A proposal authorizing the Gadsden flag on Kansas license plates — known for its coiled snake and “Don’t Tread on Me” motto — survived the Senate after a hot debate over its creator’s history as a slaveowner.
Democrats challenged a bill that would allow the logo to be used as a distinctive license plate in which sponsors could collect a royalty from the sale of the plates.
The bill not only authorized the Gadsden flag but also distinctive Braden’s Hope
for Childhood Cancer license plates, proud educator license plates and Alpha Kappa Alpha license plates. Delta Sigma Theta, a sorority found at Howard University was added on the Senate floor.
The plates cost $40, and drivers pay anywhere from $25 to $100 more to the organization sponsoring the plate — in this case the Kansas State Rifle Association. The bill advanced to final approval on Thursday.
Democrats took issue with the creator of the Gadsden flag, which was designed by Christopher Gadsden, a South Carolinian who owned two rice plantations but played a prominent role in the American Revolution.
Gadsden served in the First Continental Congress and as a brigadier general in the Continental Army during the Revolutionary War.
But Democrats said he had an insidious side that should not be recognized on Kansas license plates.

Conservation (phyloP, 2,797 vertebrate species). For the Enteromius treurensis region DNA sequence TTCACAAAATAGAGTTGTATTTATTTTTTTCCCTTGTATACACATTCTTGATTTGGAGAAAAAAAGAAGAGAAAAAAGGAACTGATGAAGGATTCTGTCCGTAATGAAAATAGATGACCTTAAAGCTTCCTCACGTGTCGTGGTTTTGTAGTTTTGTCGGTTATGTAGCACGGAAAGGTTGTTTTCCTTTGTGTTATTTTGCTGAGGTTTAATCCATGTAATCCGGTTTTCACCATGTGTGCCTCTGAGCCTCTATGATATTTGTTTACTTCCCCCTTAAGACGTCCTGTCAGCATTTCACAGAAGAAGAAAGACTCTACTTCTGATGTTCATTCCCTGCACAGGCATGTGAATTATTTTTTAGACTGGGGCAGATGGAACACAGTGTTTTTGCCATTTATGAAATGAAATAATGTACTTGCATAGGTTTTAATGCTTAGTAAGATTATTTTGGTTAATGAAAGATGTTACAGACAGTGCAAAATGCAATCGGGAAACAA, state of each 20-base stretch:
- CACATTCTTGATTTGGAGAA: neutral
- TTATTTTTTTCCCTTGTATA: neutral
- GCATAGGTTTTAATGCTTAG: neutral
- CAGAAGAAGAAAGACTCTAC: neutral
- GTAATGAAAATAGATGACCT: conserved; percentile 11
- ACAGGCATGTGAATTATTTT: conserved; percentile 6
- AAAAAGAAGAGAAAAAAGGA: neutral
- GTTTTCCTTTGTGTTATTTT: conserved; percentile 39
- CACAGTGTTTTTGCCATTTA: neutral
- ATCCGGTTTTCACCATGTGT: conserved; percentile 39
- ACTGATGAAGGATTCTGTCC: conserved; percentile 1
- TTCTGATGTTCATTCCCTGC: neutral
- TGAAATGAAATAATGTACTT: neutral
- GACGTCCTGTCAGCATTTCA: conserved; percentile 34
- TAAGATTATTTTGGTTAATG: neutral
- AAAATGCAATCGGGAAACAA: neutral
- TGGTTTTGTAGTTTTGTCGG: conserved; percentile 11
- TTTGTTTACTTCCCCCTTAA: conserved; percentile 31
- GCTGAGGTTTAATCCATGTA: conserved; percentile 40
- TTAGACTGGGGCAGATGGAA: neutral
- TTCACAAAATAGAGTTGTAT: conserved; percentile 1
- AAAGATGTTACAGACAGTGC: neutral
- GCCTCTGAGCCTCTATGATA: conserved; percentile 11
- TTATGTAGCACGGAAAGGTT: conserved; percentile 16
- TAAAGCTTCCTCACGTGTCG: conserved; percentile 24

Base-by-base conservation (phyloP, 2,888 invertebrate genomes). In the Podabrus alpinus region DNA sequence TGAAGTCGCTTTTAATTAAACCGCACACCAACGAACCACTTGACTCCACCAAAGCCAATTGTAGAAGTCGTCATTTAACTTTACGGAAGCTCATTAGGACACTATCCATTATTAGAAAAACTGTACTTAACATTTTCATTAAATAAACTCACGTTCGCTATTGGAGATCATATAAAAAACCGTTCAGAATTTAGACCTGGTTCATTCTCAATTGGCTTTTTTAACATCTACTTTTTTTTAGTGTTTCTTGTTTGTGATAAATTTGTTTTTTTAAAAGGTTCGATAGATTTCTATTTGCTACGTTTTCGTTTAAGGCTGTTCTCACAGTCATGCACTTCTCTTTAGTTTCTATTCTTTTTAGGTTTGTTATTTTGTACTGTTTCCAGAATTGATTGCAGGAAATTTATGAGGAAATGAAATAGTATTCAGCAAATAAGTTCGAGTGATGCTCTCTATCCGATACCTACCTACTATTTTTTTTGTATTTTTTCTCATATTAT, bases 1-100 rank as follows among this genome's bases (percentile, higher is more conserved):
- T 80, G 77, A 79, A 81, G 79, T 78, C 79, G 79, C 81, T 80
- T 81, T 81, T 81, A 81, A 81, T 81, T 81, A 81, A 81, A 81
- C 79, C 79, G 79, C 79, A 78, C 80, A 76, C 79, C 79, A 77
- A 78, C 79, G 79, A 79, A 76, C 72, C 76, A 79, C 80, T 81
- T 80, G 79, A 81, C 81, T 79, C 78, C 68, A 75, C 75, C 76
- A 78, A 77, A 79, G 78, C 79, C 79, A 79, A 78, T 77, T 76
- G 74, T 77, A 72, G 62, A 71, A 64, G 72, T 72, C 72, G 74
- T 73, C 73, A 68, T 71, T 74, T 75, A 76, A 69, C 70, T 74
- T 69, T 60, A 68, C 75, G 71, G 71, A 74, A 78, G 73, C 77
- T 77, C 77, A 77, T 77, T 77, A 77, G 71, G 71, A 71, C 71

Democratic Sen. Mary Ware of Wichita noted Gadsden’s ownership of the rice plantations and slaves as well Gadsden’s Wharf, where as many as 260,000 enslaved Africans entered South Carolina from 1670 to 1808.
“I just have to ask: Is this what we want our state associated with? For me, I’d say no,” Ware said.
Senate Minority Leader Dinah Sykes tried to strike the Gadsden flag from the bill, but the Senate voted it down 26-11.
Republican state Rep. J.R. Claeys of Salina said the flag is a symbol of gun rights and limited government, regardless of the background of the designer.
He said it was designed in 1775 and was used by the Continental Marines.
“If you Google long enough and you dig far enough in Wikipedia, you’ll find the Betsy Ross flag was deemed racist at one point in time,” Claeys said.
“It is clear that individuals in our history, especially when you go back to the 13 colonies, have associations that we’re all not proud of today,” he said.
Democratic state Sen. David Haley of Kansas City said he thought it was important for the public to know — as proud as they may be of “Don’t Tread on Me” — about Gadsden’s ownership of slaves.
“How can we expose the sordid history between someone who may have created a great ideal — or at least a clever phrase, “Don’t Tread on Me” — and the sordid past or history of his participation in the slave trade?” he said.
Haley said he would make it clear to as many people as possible that anyone with a Gadsden flag plate was tacitly endorsing someone who owned slaves.
Claeys said a number of states make the plate available, including Virginia, South Carolina, Alabama, Tennessee, Arizona and Montana.
But Haley said many of the states that Claeys named harbored slaves.
“I would rather that we as a free state stay in the distinct majority that don’t have these kind of connotations,” he said.
Claeys later called the debate “disingenuous.”
“The Democrats’ attack on ‘Don’t Tread On Me’ has nothing to do with a guy long dead who made a drawing,” Claeys said.
“It has everything to do with Democrats’ radical views on gun confiscation that the KSRA opposes,” he said.